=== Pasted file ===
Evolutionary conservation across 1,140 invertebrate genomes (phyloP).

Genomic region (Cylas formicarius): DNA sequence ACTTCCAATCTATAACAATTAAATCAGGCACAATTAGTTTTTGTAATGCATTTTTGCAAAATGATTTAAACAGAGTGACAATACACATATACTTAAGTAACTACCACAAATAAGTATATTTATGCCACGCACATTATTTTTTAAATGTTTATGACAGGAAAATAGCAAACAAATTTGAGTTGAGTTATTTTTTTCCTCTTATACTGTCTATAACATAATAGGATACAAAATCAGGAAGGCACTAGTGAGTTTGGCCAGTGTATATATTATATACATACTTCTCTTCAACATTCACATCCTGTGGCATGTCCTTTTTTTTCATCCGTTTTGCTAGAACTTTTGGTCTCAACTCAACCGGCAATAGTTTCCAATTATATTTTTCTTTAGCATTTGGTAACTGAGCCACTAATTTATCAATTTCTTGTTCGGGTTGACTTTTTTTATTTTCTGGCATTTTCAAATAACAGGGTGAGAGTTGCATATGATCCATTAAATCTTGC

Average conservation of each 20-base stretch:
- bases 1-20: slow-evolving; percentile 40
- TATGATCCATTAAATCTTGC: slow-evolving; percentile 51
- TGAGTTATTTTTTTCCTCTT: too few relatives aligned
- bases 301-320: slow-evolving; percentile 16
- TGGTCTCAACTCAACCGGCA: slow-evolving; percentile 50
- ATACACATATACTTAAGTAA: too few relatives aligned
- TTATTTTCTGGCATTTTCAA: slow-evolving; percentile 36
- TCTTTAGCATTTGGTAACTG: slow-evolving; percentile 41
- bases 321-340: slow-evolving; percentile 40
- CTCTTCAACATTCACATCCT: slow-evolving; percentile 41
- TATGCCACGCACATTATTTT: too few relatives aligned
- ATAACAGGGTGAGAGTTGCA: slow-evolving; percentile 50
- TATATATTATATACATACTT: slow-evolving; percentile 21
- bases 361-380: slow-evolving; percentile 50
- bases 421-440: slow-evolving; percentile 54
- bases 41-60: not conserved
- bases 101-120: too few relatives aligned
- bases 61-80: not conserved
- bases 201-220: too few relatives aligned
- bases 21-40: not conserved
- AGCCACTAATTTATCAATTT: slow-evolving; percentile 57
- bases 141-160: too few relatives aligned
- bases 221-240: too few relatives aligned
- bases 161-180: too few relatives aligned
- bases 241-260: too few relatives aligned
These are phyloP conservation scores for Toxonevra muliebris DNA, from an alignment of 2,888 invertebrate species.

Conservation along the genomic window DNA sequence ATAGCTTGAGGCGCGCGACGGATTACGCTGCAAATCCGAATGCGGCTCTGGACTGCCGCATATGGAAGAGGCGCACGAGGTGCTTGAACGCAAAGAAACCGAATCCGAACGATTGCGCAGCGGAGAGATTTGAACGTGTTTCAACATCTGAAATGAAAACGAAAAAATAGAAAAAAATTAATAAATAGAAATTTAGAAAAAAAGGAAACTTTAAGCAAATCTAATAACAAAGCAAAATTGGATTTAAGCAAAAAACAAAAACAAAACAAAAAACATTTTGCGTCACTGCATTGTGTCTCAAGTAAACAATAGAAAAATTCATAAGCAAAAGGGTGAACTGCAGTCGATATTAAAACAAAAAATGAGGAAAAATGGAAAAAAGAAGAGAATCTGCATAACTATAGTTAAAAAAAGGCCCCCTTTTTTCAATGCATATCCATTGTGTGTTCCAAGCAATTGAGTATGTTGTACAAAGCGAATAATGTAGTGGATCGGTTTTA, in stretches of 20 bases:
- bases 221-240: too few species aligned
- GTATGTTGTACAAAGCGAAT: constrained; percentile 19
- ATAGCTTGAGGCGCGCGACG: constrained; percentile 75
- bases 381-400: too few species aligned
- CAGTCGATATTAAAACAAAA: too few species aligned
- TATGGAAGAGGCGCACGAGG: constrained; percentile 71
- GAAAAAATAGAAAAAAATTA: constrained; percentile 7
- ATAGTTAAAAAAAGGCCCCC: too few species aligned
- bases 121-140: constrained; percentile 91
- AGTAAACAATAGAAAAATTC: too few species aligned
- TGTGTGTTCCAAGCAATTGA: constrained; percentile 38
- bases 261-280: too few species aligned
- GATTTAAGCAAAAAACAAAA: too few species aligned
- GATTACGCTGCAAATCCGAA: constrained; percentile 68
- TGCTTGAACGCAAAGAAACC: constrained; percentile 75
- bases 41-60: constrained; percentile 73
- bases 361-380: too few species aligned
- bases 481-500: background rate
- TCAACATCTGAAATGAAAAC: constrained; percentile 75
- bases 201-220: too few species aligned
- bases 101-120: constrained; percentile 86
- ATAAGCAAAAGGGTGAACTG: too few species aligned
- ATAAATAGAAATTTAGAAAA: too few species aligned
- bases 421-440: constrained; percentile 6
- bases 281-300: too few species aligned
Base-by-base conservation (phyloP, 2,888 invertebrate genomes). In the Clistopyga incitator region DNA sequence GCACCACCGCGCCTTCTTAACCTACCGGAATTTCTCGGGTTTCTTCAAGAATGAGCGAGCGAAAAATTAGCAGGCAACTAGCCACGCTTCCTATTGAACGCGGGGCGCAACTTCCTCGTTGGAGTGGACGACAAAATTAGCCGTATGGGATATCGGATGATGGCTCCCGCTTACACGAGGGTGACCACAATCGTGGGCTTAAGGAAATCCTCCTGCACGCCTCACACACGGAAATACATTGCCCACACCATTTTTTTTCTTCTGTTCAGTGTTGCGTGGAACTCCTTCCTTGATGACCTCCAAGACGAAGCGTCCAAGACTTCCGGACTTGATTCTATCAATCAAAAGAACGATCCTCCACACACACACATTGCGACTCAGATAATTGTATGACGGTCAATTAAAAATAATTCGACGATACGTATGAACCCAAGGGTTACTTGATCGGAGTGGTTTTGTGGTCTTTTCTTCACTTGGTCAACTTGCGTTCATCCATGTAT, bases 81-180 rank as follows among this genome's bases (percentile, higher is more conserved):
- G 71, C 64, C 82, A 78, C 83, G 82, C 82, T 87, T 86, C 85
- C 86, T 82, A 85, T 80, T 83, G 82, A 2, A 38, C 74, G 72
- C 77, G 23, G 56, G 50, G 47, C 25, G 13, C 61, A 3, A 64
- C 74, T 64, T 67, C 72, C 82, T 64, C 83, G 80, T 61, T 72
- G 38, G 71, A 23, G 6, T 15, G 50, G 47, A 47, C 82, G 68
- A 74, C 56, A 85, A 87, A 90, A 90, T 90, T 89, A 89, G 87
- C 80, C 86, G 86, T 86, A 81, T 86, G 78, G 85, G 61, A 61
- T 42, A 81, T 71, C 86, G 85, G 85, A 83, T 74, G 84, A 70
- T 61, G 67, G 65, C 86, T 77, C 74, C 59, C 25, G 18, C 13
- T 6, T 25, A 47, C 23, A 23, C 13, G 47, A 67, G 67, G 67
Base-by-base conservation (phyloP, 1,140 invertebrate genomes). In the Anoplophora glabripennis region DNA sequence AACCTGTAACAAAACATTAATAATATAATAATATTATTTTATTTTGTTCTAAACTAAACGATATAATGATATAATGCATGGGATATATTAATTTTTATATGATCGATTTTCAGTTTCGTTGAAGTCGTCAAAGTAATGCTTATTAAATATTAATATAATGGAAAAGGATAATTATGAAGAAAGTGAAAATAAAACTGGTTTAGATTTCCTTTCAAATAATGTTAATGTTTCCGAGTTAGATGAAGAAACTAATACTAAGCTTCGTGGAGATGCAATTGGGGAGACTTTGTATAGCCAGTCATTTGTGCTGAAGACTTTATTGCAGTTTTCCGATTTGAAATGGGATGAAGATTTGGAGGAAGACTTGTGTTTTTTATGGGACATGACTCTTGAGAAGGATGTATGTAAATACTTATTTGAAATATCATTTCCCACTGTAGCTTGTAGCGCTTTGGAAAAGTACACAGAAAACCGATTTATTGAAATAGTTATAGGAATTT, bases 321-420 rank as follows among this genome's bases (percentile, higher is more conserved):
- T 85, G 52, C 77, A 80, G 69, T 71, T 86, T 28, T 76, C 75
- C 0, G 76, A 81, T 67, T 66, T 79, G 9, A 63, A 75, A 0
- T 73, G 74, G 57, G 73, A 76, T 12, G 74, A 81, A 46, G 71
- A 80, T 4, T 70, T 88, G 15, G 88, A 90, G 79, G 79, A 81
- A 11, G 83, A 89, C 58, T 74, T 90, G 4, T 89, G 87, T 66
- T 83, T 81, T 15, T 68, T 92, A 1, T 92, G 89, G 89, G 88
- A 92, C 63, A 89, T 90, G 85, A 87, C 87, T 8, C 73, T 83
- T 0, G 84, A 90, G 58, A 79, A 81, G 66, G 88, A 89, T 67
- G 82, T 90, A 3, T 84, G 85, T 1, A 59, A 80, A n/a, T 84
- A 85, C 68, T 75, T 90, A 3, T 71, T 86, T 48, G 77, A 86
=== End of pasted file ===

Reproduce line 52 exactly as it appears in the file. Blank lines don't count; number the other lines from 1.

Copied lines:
- ATAAGCAAAAGGGTGAACTG: too few species aligned